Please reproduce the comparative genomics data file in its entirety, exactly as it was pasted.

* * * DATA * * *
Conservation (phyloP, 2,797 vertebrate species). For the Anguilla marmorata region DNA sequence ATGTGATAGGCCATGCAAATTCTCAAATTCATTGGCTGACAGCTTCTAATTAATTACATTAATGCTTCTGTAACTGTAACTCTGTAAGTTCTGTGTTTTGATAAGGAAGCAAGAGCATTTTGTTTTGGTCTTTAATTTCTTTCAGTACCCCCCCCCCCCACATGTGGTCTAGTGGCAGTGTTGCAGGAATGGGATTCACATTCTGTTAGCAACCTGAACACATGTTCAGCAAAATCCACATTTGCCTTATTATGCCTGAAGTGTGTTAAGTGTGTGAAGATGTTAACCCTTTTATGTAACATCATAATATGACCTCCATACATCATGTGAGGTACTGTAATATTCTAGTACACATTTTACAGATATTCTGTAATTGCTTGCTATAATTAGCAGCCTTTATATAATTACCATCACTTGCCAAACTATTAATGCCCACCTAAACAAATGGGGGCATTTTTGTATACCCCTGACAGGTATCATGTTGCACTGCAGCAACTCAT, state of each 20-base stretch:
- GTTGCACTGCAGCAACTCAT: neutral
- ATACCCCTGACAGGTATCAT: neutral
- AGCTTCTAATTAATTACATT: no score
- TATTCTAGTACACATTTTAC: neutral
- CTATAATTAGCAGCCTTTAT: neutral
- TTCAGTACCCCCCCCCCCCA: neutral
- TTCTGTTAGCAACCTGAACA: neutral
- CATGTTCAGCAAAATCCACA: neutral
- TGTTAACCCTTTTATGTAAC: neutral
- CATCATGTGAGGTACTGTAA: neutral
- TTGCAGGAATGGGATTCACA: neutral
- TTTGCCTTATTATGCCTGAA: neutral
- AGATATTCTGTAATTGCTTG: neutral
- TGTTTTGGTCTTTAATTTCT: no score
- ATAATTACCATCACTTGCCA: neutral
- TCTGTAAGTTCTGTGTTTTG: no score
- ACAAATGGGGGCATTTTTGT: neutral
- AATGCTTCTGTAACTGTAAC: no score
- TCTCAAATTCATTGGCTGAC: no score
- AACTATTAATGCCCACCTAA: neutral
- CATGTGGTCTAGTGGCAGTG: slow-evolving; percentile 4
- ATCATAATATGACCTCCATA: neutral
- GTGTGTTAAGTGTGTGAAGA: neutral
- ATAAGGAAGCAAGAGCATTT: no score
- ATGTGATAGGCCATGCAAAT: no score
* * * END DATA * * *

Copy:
Conservation (phyloP, 2,797 vertebrate species). For the Anguilla marmorata region DNA sequence ATGTGATAGGCCATGCAAATTCTCAAATTCATTGGCTGACAGCTTCTAATTAATTACATTAATGCTTCTGTAACTGTAACTCTGTAAGTTCTGTGTTTTGATAAGGAAGCAAGAGCATTTTGTTTTGGTCTTTAATTTCTTTCAGTACCCCCCCCCCCCACATGTGGTCTAGTGGCAGTGTTGCAGGAATGGGATTCACATTCTGTTAGCAACCTGAACACATGTTCAGCAAAATCCACATTTGCCTTATTATGCCTGAAGTGTGTTAAGTGTGTGAAGATGTTAACCCTTTTATGTAACATCATAATATGACCTCCATACATCATGTGAGGTACTGTAATATTCTAGTACACATTTTACAGATATTCTGTAATTGCTTGCTATAATTAGCAGCCTTTATATAATTACCATCACTTGCCAAACTATTAATGCCCACCTAAACAAATGGGGGCATTTTTGTATACCCCTGACAGGTATCATGTTGCACTGCAGCAACTCAT, state of each 20-base stretch:
- GTTGCACTGCAGCAACTCAT: neutral
- ATACCCCTGACAGGTATCAT: neutral
- AGCTTCTAATTAATTACATT: no score
- TATTCTAGTACACATTTTAC: neutral
- CTATAATTAGCAGCCTTTAT: neutral
- TTCAGTACCCCCCCCCCCCA: neutral
- TTCTGTTAGCAACCTGAACA: neutral
- CATGTTCAGCAAAATCCACA: neutral
- TGTTAACCCTTTTATGTAAC: neutral
- CATCATGTGAGGTACTGTAA: neutral
- TTGCAGGAATGGGATTCACA: neutral
- TTTGCCTTATTATGCCTGAA: neutral
- AGATATTCTGTAATTGCTTG: neutral
- TGTTTTGGTCTTTAATTTCT: no score
- ATAATTACCATCACTTGCCA: neutral
- TCTGTAAGTTCTGTGTTTTG: no score
- ACAAATGGGGGCATTTTTGT: neutral
- AATGCTTCTGTAACTGTAAC: no score
- TCTCAAATTCATTGGCTGAC: no score
- AACTATTAATGCCCACCTAA: neutral
- CATGTGGTCTAGTGGCAGTG: slow-evolving; percentile 4
- ATCATAATATGACCTCCATA: neutral
- GTGTGTTAAGTGTGTGAAGA: neutral
- ATAAGGAAGCAAGAGCATTT: no score
- ATGTGATAGGCCATGCAAAT: no score